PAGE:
The deal values Kantar at about $4bn. The sale will give WPP agencies, including Ogilvy and Wunderman Thompson, an infusion of funds to reduce their debt and rebuild. WPP said it will use about 60 percent of the proceeds of the sale to cut its net debt to the low end of a targeted range of 1.5-1.75 times core earnings for 2020. The rest of the money will be returned to shareholders. The deal is expected to close in early 2020, subjected to approval from WPP shareholder and regulatory approval.

Private equity giant Bain was engaged in an auction for Kantar and is believed to have overcome Apollo Global Management, Platinum Equity and Vista Equity Partners in the final round of bidding.

“Kantar is a great business and we look forward to working with Bain Capital to unlock its full potential,” said Mark Read, chief executive of WPP. “As a strategic partner and shareholder in Kantar, WPP will continue to benefit from its future growth while our clients continue to benefit from its services and capabilities. I would like to thank Eric Salama, his team and everyone at Kantar for their tremendous contribution to WPP – a contribution that will continue as we develop the business together. This transaction creates value for WPP shareholders and further simplifies our company. With a much stronger balance sheet and a return of approximately 8 percent of our current market value to shareholders planned, we are making good progress with our transformation.”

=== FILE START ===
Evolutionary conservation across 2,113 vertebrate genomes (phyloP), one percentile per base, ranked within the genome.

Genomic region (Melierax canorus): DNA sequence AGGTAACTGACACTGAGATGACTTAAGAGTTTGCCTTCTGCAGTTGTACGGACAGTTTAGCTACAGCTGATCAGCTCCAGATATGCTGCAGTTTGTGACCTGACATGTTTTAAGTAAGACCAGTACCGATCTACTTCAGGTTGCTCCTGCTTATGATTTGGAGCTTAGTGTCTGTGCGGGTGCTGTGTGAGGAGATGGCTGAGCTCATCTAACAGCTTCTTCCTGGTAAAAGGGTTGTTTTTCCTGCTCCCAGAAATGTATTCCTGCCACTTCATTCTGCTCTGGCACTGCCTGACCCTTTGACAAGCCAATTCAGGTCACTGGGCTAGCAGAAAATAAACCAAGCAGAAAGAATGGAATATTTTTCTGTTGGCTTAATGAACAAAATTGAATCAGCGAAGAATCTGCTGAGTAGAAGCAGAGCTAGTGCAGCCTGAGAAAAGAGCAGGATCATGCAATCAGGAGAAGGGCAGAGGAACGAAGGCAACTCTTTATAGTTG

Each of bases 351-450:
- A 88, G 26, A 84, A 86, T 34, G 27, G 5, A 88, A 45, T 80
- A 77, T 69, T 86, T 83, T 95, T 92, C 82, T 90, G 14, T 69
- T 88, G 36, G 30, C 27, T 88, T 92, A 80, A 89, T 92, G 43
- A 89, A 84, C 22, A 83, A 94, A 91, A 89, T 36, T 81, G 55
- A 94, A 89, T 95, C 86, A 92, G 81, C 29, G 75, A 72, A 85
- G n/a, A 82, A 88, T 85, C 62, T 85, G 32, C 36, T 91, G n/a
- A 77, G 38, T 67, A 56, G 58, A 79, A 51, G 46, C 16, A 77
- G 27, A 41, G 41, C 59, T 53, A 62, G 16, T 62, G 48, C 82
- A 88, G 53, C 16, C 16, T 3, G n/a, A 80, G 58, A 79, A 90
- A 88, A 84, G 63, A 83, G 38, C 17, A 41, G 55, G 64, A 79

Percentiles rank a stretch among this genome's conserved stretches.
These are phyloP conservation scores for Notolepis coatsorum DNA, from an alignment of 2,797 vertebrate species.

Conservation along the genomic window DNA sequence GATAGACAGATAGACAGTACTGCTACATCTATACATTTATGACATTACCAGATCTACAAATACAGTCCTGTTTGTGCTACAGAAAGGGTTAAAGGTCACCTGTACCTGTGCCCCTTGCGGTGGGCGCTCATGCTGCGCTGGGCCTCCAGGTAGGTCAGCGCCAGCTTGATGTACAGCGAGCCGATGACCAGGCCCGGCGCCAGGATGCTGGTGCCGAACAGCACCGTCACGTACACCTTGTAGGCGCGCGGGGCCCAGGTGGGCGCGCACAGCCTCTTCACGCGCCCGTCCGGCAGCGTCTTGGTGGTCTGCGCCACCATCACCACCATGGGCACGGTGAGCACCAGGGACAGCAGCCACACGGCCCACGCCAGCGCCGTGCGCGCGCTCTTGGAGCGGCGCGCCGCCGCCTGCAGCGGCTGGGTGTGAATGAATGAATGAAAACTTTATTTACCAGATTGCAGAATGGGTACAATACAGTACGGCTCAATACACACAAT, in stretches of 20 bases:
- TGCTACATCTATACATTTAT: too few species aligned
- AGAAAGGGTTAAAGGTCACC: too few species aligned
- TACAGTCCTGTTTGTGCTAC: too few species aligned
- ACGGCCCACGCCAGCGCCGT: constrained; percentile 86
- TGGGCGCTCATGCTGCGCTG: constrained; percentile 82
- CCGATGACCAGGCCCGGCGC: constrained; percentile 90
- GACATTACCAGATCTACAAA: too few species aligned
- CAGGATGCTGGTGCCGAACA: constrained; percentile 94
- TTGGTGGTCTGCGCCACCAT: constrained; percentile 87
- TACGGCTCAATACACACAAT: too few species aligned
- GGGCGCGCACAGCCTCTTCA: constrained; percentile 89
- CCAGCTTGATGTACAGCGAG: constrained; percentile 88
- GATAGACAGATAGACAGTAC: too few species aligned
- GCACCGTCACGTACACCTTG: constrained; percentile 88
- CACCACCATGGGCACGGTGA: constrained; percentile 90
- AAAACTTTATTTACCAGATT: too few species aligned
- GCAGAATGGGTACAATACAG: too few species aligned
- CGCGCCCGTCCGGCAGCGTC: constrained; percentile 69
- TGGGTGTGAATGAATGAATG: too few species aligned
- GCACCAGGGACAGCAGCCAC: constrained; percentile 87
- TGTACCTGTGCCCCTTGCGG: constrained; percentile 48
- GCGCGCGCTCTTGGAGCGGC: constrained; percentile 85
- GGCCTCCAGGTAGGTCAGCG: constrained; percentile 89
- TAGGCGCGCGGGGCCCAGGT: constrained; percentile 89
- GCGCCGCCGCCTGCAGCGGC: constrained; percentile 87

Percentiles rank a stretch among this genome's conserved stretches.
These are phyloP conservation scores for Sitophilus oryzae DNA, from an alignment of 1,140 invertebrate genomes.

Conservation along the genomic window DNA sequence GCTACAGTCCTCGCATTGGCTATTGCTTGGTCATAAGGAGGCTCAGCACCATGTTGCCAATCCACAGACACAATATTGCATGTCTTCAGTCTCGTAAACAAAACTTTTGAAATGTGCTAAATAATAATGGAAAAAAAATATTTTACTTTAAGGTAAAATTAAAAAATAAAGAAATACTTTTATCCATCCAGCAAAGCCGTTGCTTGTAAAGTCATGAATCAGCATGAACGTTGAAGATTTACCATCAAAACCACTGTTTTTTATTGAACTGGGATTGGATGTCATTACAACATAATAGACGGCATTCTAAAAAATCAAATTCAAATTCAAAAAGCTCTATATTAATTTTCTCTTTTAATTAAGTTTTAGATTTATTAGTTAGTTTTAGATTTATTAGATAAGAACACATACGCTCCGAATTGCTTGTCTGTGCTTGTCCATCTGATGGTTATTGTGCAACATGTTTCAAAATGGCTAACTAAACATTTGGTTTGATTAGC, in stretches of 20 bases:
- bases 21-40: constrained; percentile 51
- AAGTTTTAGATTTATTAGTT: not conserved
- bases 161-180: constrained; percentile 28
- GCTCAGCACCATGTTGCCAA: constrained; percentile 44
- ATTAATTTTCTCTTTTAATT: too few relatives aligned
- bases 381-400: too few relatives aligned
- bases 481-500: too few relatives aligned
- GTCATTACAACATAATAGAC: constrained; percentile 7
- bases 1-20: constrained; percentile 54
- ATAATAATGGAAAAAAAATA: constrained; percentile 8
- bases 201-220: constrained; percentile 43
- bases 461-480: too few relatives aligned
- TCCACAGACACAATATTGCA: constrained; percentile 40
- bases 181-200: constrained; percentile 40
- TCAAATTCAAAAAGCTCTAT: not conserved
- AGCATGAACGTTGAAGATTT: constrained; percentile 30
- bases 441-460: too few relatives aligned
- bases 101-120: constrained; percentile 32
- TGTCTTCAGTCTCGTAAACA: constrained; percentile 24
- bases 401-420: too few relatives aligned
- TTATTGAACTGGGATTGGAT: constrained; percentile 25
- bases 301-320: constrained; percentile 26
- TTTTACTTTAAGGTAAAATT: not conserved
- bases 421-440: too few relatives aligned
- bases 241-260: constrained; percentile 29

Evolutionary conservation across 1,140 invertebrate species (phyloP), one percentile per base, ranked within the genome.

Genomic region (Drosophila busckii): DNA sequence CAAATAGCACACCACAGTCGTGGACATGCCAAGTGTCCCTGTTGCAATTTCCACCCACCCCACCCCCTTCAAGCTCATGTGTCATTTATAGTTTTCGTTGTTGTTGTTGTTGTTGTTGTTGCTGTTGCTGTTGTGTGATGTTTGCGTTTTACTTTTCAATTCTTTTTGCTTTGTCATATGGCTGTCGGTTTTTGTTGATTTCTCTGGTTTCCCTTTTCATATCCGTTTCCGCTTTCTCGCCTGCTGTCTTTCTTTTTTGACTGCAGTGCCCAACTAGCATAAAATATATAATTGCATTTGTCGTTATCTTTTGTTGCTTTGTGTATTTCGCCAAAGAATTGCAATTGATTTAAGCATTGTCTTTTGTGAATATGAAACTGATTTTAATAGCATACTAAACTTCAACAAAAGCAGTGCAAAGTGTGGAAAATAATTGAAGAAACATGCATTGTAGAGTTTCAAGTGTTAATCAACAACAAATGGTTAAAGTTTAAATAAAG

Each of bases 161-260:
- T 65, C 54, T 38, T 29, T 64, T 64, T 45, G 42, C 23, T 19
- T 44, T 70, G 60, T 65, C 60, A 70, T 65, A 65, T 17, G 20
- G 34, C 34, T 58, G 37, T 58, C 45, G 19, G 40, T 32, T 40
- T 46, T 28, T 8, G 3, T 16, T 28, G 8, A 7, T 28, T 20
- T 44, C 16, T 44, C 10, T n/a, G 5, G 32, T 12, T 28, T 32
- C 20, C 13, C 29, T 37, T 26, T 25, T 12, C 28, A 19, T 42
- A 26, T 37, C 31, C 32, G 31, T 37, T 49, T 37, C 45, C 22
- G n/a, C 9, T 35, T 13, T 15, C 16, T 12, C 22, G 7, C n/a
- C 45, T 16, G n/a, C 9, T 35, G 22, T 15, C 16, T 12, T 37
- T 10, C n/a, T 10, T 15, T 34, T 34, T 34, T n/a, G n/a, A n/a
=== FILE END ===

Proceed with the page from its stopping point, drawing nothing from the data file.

“Kantar is a market leader in many areas and we are excited to be partnering with its management team and WPP to build on this remarkable platform for growth,” said Luca Bassi, a managing director at Bain Capital Private Equity. “We see many opportunities for expansion and will invest in technology to expand the company’s capabilities and reinforce its global leading position.”

“Our new ownership structure presents a great opportunity for Kantar, our employees and our clients,” said Eric Salama, chief executive of Kantar. “In Bain Capital we have a partner who shares our ambition, brings relevant expertise and – with WPP – can help us accelerate our growth and impact for clients. We are focused on delivering ‘human understanding at scale and speed’ and the ‘best of Kantar’ more consistently. We will do so by investing more in talent and by becoming a more technology-driven solutions provider.”

News: Bain Buys Huge Stake in Market Research Business for $4 Billion

Merlin goes private

BY Richard Summerfield

A consortium including private equity giant Blackstone, the Canada Pension Plan Investment Board (CPPIB) and KIRKBI, an investment vehicle controlled by the founding family of the Lego brand, have agreed a deal to acquire Merlin Entertainments for around $7.5bn.